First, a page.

Novo Nordisk has been boosted by the news that regulators in Europe have recommended approval of its investigational diabetes drug Victoza, three weeks after a US Food and Drug Administration panel expressed concerns about the drug.

The European Medicines Agency's Committee for Medicinal Products for Human Use (CHMP) has issued a positive opinion on Victoza (liraglutide), the first once-daily human glucagon-like Peptide-1 (GLP-1) analogue for the treatment of type 2 diabetes. Specifically, the committee recommended the drug in combination with metformin and/or a sulphonylurea, or in combination with metformin and a thiazolidinedione, in patients who achieve insufficient glycaemic control with specified prior therapies.

Novo chief science officer, Mads Krogsgaard Thomsen, noted that "in clinical studies involving more than 6500 patients, Victoza has been shown to have a significant blood glucose lowering effect and lead to weight loss, while having a low risk of hypoglycaemia”. The company added that it expects to receive final marketing authorisation from the European Commission within two months and will then launch Victoza “in a number of European markets during this summer”.

Victoza is in the same class as Amylin/Eli Lilly’s blockbuster Byetta (exenatide) and Novo has presented data which shows that liraglutide provides statistically significantly better blood glucose control than exenatide. It also requires one injection per day, instead of two.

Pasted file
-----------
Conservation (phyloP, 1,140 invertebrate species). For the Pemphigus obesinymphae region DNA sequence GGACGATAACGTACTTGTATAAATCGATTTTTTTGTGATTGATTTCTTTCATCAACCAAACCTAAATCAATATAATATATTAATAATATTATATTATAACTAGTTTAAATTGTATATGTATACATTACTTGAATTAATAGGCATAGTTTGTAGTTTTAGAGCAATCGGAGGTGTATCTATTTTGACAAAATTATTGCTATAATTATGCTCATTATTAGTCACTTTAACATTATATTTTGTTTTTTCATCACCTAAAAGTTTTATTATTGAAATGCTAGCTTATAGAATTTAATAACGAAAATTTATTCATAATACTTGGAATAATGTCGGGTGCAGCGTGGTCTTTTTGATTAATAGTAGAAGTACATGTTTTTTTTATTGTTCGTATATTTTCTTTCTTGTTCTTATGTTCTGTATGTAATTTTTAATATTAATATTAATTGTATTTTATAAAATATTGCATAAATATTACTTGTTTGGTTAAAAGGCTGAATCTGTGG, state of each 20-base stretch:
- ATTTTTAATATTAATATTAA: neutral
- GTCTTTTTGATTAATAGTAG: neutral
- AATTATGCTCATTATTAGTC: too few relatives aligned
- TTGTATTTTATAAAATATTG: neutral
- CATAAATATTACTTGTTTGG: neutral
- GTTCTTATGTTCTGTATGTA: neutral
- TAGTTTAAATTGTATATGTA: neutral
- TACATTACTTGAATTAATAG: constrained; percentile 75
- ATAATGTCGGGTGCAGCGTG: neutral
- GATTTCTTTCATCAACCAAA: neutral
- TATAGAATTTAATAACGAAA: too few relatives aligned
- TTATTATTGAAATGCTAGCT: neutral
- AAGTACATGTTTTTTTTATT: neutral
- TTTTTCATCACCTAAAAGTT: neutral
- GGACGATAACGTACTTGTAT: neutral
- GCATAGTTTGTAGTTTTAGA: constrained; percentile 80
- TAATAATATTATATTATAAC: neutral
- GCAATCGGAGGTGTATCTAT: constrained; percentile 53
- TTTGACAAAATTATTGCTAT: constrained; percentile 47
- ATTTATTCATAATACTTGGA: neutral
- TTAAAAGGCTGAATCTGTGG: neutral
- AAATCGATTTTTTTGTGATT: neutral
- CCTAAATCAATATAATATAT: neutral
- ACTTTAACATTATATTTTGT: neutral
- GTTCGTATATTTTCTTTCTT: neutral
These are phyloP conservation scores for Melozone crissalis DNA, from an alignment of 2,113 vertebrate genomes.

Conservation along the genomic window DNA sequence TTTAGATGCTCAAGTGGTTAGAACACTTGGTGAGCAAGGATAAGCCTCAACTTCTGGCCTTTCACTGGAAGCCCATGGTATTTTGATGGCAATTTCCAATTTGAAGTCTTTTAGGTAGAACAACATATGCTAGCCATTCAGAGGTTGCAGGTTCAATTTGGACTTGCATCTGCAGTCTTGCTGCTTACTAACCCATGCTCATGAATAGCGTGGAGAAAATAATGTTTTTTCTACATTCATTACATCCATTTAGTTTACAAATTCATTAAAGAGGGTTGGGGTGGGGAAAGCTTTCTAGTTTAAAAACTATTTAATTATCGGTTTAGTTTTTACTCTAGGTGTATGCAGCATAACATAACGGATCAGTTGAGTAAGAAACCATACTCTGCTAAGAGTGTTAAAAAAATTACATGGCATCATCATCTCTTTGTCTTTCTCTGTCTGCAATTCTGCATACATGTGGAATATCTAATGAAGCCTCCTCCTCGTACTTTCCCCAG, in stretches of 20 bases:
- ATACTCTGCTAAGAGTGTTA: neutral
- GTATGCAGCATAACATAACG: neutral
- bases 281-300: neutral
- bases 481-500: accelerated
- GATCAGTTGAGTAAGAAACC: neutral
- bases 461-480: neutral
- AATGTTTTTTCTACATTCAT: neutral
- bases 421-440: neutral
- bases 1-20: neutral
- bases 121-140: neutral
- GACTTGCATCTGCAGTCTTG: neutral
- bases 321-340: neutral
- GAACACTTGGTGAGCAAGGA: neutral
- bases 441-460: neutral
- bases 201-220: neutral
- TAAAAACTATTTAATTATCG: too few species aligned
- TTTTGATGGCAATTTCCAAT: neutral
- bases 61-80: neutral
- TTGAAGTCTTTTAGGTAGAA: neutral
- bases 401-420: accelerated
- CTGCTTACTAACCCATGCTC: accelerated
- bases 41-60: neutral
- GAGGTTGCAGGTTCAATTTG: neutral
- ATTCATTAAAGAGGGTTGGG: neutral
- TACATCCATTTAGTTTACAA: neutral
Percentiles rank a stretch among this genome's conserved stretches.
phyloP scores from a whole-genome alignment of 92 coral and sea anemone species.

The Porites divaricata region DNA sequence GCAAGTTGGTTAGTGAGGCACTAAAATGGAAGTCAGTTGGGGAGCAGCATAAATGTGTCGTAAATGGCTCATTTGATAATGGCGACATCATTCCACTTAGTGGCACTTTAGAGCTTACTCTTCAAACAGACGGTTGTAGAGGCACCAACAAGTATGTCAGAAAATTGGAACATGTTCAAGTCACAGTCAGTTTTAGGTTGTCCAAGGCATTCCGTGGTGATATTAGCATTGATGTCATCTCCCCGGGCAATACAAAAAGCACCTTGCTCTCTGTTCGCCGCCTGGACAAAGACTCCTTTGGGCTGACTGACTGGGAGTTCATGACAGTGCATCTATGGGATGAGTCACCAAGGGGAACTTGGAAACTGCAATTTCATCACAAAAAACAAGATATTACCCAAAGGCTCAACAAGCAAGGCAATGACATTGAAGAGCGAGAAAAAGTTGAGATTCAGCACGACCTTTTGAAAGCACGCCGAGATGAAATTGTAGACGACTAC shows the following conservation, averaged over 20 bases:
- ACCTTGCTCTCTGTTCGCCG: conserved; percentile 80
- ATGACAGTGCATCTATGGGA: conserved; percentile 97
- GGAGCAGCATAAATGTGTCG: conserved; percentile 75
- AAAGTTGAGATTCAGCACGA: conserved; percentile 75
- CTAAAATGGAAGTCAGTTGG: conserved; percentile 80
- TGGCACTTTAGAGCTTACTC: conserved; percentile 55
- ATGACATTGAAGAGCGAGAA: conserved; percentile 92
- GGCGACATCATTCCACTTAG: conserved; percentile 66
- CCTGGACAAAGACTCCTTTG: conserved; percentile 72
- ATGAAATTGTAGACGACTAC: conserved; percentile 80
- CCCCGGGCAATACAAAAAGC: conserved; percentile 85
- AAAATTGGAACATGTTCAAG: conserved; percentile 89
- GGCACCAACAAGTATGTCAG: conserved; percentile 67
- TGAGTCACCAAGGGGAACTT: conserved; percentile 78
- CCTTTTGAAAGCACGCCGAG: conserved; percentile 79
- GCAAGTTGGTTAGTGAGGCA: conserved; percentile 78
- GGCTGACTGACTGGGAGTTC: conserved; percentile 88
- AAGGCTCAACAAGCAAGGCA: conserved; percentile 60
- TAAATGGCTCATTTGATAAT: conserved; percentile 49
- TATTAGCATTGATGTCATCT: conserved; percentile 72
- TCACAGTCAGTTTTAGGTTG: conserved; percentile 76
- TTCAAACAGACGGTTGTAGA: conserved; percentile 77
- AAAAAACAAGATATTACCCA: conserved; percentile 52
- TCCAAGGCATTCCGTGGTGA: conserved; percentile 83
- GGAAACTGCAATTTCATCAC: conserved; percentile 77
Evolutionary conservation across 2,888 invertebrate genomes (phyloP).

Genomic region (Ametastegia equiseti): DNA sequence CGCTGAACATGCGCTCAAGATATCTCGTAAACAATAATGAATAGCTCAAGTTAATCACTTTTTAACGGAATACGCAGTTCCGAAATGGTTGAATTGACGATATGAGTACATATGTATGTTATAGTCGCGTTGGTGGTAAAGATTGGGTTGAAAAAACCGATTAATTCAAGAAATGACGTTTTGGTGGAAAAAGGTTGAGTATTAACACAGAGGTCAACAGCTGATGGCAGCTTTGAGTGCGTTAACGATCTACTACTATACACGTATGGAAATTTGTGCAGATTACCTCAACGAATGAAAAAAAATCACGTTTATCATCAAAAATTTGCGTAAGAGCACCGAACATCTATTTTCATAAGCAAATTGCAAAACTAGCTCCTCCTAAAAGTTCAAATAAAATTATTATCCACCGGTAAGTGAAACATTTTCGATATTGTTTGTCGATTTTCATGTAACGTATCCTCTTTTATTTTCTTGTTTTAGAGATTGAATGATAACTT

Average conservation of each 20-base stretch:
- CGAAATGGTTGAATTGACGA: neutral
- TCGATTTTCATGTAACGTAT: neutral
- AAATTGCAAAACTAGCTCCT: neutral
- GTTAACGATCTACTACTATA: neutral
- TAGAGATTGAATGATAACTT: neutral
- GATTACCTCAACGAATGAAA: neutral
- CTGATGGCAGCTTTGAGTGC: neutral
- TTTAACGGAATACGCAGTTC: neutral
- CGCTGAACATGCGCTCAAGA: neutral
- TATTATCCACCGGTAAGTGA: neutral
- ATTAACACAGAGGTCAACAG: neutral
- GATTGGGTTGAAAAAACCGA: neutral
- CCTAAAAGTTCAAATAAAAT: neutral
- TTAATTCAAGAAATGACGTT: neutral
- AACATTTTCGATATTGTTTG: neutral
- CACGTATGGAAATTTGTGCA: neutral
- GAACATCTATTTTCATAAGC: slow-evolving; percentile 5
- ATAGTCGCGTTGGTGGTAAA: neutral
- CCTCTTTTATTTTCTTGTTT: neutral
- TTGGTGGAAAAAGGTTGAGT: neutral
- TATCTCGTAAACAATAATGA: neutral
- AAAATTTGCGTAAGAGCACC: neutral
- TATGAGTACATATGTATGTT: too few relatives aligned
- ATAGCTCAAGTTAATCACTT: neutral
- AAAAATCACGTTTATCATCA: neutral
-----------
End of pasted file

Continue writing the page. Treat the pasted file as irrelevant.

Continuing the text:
The response from European regulators is in marked contrast to the view put forward at the beginning of the month by the FDA’s Endocrinologic and Metabolic Drugs Advisory Committee. It voted 8-5 that there is sufficient clinical data for liraglutide, to rule out “excess cardiovascular risk relative to competitors" but the panellists were split (6-6, with one abstention) as to whether data on thyroid tumours seen in studies on rodents permit approvability.

Other CHMP opinions
The CHMP also adopted a positive opinion on Nycomed’s Instanyl (fentanyl) as a nasal spray for the treatment of breakthrough pain in cancer patients who receive chronic opioid treatment for the management of their background pain. It also backed Chiesi’s caffeine-based Nymusa for the treatment of primary apnoea in premature newborns.

The committee also recommended expanded uses for two HIV drugs – Boehringer Ingelheim’s Aptivus (tipranavir) and Tibotec’s Prezista (darunavir), and Merck Sharp & Dohme’s diabetes treatments Janumet (sitagliptin/metformin) and Januvia (sitagliptin). However the CHMP adopted a negative opinion on extending the indication on Pfizer’s Lyrica (pregabalin) to cover fibromyalgia. The drug is currently authorised for the treatment of neuropathic pain, epilepsy and generalised anxiety disorder in adults.